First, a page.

Speaking of not giving a shit, I really wonder what author Max Brooks has to say about this. This entire debacle would’ve been a little easier to swallow had they chosen to NOT use the title ‘World War Z’. Aside from throwing out the ENTIRE story, they also change the core issue: the zombies themselves. If memory serves correctly, the ‘undead’ in the book are in keeping with ‘The Romero ZombieVerse’, being the shambling examples that are a threat if they have the element of surprise or if they manage to mass. Those types have been cast aside in favor of the ’28 Days Later, fast-moving twitchy and screechy bastards’. At times I was also reminded of the piss-poor CG monsters (vampires?) from I Am Legend (2007), right down to some of the dodgy digital effects.
There’s also Gerry’s tendency to pick up strays along the way, which I simply didn’t buy. At first a young latino kid, for no real reason, just ends up added to Gerrys brood, where he subsequently does NOTHING. Then Gerry opts to risk everything for the sake of one of his random, Israeli military bodyguards, and drags the poor chick around with him after (bloodlessly, ‘off camera’) slicing her infected hand off. There is NO personal connection between them, yet she gets dragged along on this messed up adventure.
With regards to ‘messed up adventures’, the production of this movie was itself a messed up adventure, with the entire original 3rd Act being tossed out and a new, Damon Lindelof-scripted one being shoe-horned in, at significant financial expense. And it’s noticeable. The entire last portion feels aimless and empty, just another video game level to be completed, But even when it’s completed, it leaves the film having accomplished nothing. Brad Pitts voice-over basically just tells (confesses to?) us that THIS…is just the beginning. It figures that Lindelofs name is attached to the credits. The similarities to another potentially awesome movie, Prometheus (2012) are rather glaring, in that Lindelof was also called in to ‘cock up’ the decent, ‘in place’ script for that one too. More damn questions at the end than the audience began with. That seems to be that hacks new MO. What started off with Lindelof looking cleverly ambiguous in his writing now just reeks of laziness. He’s rapidly becoming the M. Night Shyamalan of the Screenwriters world aka Box Office Poison.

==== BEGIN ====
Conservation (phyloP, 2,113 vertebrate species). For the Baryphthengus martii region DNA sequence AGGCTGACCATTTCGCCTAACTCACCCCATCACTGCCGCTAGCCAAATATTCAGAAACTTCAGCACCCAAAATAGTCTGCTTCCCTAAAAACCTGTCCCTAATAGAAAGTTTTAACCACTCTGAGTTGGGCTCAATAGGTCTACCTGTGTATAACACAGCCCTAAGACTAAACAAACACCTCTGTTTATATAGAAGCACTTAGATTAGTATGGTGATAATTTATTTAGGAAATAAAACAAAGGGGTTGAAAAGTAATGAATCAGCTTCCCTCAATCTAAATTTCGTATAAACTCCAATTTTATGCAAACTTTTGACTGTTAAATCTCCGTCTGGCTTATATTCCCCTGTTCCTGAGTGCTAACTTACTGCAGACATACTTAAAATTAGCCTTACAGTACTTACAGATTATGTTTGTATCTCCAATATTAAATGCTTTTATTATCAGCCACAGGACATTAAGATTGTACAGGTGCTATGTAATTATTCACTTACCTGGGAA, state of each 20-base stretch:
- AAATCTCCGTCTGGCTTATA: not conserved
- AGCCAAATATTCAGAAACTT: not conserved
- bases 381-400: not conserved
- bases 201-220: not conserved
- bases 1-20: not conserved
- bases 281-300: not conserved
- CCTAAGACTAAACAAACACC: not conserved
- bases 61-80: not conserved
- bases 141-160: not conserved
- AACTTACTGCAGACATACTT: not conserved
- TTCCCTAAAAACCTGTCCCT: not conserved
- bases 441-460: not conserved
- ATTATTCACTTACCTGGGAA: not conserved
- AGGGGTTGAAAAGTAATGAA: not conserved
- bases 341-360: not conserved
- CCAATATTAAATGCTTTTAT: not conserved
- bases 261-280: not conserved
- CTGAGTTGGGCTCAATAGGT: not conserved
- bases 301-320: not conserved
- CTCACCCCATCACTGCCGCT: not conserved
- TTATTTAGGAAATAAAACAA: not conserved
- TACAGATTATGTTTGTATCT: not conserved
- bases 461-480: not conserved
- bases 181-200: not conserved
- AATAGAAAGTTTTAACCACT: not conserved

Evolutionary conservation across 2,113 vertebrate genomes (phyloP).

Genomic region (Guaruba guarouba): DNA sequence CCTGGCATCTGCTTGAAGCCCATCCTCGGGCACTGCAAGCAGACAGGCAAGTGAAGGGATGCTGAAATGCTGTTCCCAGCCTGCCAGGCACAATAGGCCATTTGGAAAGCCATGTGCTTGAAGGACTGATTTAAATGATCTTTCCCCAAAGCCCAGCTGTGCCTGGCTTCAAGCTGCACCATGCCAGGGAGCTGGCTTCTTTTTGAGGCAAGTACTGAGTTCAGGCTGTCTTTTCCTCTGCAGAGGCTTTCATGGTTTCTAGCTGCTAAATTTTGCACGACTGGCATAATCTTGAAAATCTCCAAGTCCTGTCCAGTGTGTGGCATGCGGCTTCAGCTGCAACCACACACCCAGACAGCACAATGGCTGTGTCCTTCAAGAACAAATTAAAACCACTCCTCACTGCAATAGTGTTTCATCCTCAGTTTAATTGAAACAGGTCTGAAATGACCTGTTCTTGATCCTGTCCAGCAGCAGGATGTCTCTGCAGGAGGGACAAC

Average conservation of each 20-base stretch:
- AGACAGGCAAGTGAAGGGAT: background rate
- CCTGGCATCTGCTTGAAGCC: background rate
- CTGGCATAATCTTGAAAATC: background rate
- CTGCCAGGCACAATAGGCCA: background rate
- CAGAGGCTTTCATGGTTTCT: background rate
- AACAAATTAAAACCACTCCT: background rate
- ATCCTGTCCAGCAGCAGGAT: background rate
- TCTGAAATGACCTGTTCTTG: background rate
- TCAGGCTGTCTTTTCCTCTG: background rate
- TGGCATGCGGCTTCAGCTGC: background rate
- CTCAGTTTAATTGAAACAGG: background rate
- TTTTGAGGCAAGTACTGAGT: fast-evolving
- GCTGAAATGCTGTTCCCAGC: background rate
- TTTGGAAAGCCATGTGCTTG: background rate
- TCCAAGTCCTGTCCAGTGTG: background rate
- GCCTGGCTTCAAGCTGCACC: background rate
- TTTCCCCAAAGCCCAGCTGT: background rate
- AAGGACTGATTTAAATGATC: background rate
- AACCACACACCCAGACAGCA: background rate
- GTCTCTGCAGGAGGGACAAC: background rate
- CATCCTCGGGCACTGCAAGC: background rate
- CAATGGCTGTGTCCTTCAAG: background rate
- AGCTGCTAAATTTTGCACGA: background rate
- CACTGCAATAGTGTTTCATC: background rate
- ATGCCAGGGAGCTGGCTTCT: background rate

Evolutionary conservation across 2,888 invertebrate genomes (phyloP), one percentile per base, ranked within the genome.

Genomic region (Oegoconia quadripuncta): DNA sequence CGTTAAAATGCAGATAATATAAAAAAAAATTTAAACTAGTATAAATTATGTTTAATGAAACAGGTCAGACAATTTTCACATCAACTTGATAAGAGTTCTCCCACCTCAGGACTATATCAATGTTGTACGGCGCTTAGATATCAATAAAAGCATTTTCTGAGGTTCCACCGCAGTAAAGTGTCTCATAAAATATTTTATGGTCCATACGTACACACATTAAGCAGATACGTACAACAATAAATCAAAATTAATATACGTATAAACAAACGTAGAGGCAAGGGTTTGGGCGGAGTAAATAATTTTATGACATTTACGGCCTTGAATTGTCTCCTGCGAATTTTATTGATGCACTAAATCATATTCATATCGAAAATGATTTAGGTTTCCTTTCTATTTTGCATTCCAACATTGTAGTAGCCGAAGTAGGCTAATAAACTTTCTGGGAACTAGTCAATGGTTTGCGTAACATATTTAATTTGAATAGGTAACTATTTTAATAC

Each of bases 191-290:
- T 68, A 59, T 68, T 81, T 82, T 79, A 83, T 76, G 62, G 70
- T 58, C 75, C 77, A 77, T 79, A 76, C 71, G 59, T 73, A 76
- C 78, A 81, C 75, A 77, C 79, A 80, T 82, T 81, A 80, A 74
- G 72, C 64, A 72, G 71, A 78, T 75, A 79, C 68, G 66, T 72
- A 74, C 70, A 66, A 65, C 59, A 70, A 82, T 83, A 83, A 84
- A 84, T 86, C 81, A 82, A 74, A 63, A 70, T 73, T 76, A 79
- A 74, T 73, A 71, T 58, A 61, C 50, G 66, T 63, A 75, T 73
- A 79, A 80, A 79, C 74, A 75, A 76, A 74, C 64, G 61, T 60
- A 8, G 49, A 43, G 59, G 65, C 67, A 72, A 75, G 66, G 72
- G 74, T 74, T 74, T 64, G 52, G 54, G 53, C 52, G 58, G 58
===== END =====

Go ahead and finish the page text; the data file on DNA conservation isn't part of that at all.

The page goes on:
For a film with the high budget that it had, there are some amazingly sloppy elements on display in World War Z. There was one editing/continuity error that just bugged the hell out of me, and you may not even have to be an ‘airplane nerd’ to notice this. When Gerry leaves on the first leg of his journey, we see the aircraft, a Russian Antonov An-12 (for some reason emblazoned with US Navy insignia) being ‘catapulted’ from the deck of an American aircraft carrier. While looking cool, this is a move that has VERY rarely been used, launching aircraft of this size and without them being made for it, from the deck of a ship designed for much smaller fighters. Anyway, we then CUT to a beauty shot of this aircraft in flight…only now we’re watching an American-built C-130 Hercules roaring through the sky. Um…really? And so it goes, shot by shot, they kept cutting back and forth between these two, noticeably different planes, all the while pretending that it’s all the same American Navy aircraft. It was shockingly sloppy.
I guess ‘shockingly sloppy’ could be a good way to describe this flick, however I honestly feel that THIS is a blatant case of a ‘missed opportunity’. World War Z is simply a movie that shouldn’t have been made. It’s a pointless excuse for a genre flick that has now ruined the chance of somebody eventually stepping up and doing the source material justice. All they really would’ve needed to do, again, was just change the title and take author Max Brooks name off the credits (which he’s probably wishing for now anyway), and go forth with their mediocre Zombie Movie Wannabe project. But nope, THIS… is what happened.
What a disappointment. I went into it with low expectations but part of me really wanted this movie to be something special, for it to pleasantly surprise me. Oh, it was ‘special’, all right! World War Z (the movie) just doesn’t need to exist. You may find it to be a morbid ‘curiosity’, and on THAT level, I would recommend it. But it’s a waste of your time on The Big Screen. Just don’t bother. Mr. Brad Pitt…smart’n up, dude! You owe us a better ‘World War Z’ than THIS. Jeez.
*As ‘done’ as I am with this flick, I do hope that the DVD/BluRay release has A) an extended cut and B) the alternate, ‘original’ version. I think that could be an interesting ‘side by side’ comparison. Either way, I don’t expect my lowly opinion to change TOO much. (*smacks Brad Pitt upside the head*)